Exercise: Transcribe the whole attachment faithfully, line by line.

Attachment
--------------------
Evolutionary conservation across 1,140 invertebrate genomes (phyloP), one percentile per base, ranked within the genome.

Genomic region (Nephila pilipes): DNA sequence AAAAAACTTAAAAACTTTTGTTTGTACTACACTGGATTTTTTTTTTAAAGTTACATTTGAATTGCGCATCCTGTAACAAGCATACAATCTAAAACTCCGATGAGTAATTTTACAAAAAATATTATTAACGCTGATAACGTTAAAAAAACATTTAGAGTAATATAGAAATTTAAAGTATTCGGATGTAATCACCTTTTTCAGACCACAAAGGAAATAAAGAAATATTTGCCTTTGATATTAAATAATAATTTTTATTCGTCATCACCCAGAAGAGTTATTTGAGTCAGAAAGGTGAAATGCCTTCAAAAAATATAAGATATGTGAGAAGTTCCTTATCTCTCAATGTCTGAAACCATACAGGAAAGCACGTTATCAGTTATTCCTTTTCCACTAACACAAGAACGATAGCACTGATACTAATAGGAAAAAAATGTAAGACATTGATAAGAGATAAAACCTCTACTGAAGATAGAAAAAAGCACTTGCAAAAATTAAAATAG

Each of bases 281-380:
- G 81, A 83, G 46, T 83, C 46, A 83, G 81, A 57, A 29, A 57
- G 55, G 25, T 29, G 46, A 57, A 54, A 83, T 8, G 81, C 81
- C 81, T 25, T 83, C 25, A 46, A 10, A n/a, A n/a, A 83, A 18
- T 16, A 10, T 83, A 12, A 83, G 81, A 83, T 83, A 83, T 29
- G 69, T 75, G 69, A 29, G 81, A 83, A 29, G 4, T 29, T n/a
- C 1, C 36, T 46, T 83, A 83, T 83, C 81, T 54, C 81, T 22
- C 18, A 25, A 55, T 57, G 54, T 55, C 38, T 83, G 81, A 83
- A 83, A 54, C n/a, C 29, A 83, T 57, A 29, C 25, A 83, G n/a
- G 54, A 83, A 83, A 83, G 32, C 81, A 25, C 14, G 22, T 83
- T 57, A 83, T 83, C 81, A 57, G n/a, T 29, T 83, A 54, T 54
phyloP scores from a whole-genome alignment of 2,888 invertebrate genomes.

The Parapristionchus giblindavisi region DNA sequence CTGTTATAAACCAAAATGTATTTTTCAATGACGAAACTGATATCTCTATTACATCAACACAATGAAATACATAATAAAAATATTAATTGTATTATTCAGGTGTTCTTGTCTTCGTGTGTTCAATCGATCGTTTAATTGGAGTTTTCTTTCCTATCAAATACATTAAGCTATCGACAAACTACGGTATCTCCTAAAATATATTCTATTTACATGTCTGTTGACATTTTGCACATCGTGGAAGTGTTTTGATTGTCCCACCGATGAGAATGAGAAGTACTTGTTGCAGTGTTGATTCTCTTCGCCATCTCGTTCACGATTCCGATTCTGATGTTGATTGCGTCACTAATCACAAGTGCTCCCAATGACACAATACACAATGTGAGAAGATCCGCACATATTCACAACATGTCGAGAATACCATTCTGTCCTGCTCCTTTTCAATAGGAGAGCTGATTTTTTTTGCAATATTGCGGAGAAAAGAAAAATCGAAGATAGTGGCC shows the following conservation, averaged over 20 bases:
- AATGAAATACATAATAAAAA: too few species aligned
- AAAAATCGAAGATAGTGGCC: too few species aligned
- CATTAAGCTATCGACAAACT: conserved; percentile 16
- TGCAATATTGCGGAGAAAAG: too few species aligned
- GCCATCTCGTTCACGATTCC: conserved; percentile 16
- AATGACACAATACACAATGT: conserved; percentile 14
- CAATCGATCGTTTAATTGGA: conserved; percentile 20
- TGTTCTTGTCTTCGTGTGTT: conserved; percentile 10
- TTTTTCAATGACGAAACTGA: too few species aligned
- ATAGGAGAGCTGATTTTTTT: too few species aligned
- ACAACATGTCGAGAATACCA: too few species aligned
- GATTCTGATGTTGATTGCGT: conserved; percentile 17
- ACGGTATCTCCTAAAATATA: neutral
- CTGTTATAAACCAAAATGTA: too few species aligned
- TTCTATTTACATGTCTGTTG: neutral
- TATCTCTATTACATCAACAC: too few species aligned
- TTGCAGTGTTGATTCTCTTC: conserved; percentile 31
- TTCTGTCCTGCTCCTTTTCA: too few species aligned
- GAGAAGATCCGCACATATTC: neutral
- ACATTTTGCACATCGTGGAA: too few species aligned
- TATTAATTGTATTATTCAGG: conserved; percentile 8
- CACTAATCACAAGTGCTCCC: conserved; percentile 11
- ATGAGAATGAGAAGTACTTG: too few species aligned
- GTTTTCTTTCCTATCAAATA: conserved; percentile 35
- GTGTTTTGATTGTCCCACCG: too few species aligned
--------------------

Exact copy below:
Evolutionary conservation across 1,140 invertebrate genomes (phyloP), one percentile per base, ranked within the genome.

Genomic region (Nephila pilipes): DNA sequence AAAAAACTTAAAAACTTTTGTTTGTACTACACTGGATTTTTTTTTTAAAGTTACATTTGAATTGCGCATCCTGTAACAAGCATACAATCTAAAACTCCGATGAGTAATTTTACAAAAAATATTATTAACGCTGATAACGTTAAAAAAACATTTAGAGTAATATAGAAATTTAAAGTATTCGGATGTAATCACCTTTTTCAGACCACAAAGGAAATAAAGAAATATTTGCCTTTGATATTAAATAATAATTTTTATTCGTCATCACCCAGAAGAGTTATTTGAGTCAGAAAGGTGAAATGCCTTCAAAAAATATAAGATATGTGAGAAGTTCCTTATCTCTCAATGTCTGAAACCATACAGGAAAGCACGTTATCAGTTATTCCTTTTCCACTAACACAAGAACGATAGCACTGATACTAATAGGAAAAAAATGTAAGACATTGATAAGAGATAAAACCTCTACTGAAGATAGAAAAAAGCACTTGCAAAAATTAAAATAG

Each of bases 281-380:
- G 81, A 83, G 46, T 83, C 46, A 83, G 81, A 57, A 29, A 57
- G 55, G 25, T 29, G 46, A 57, A 54, A 83, T 8, G 81, C 81
- C 81, T 25, T 83, C 25, A 46, A 10, A n/a, A n/a, A 83, A 18
- T 16, A 10, T 83, A 12, A 83, G 81, A 83, T 83, A 83, T 29
- G 69, T 75, G 69, A 29, G 81, A 83, A 29, G 4, T 29, T n/a
- C 1, C 36, T 46, T 83, A 83, T 83, C 81, T 54, C 81, T 22
- C 18, A 25, A 55, T 57, G 54, T 55, C 38, T 83, G 81, A 83
- A 83, A 54, C n/a, C 29, A 83, T 57, A 29, C 25, A 83, G n/a
- G 54, A 83, A 83, A 83, G 32, C 81, A 25, C 14, G 22, T 83
- T 57, A 83, T 83, C 81, A 57, G n/a, T 29, T 83, A 54, T 54
phyloP scores from a whole-genome alignment of 2,888 invertebrate genomes.

The Parapristionchus giblindavisi region DNA sequence CTGTTATAAACCAAAATGTATTTTTCAATGACGAAACTGATATCTCTATTACATCAACACAATGAAATACATAATAAAAATATTAATTGTATTATTCAGGTGTTCTTGTCTTCGTGTGTTCAATCGATCGTTTAATTGGAGTTTTCTTTCCTATCAAATACATTAAGCTATCGACAAACTACGGTATCTCCTAAAATATATTCTATTTACATGTCTGTTGACATTTTGCACATCGTGGAAGTGTTTTGATTGTCCCACCGATGAGAATGAGAAGTACTTGTTGCAGTGTTGATTCTCTTCGCCATCTCGTTCACGATTCCGATTCTGATGTTGATTGCGTCACTAATCACAAGTGCTCCCAATGACACAATACACAATGTGAGAAGATCCGCACATATTCACAACATGTCGAGAATACCATTCTGTCCTGCTCCTTTTCAATAGGAGAGCTGATTTTTTTTGCAATATTGCGGAGAAAAGAAAAATCGAAGATAGTGGCC shows the following conservation, averaged over 20 bases:
- AATGAAATACATAATAAAAA: too few species aligned
- AAAAATCGAAGATAGTGGCC: too few species aligned
- CATTAAGCTATCGACAAACT: conserved; percentile 16
- TGCAATATTGCGGAGAAAAG: too few species aligned
- GCCATCTCGTTCACGATTCC: conserved; percentile 16
- AATGACACAATACACAATGT: conserved; percentile 14
- CAATCGATCGTTTAATTGGA: conserved; percentile 20
- TGTTCTTGTCTTCGTGTGTT: conserved; percentile 10
- TTTTTCAATGACGAAACTGA: too few species aligned
- ATAGGAGAGCTGATTTTTTT: too few species aligned
- ACAACATGTCGAGAATACCA: too few species aligned
- GATTCTGATGTTGATTGCGT: conserved; percentile 17
- ACGGTATCTCCTAAAATATA: neutral
- CTGTTATAAACCAAAATGTA: too few species aligned
- TTCTATTTACATGTCTGTTG: neutral
- TATCTCTATTACATCAACAC: too few species aligned
- TTGCAGTGTTGATTCTCTTC: conserved; percentile 31
- TTCTGTCCTGCTCCTTTTCA: too few species aligned
- GAGAAGATCCGCACATATTC: neutral
- ACATTTTGCACATCGTGGAA: too few species aligned
- TATTAATTGTATTATTCAGG: conserved; percentile 8
- CACTAATCACAAGTGCTCCC: conserved; percentile 11
- ATGAGAATGAGAAGTACTTG: too few species aligned
- GTTTTCTTTCCTATCAAATA: conserved; percentile 35
- GTGTTTTGATTGTCCCACCG: too few species aligned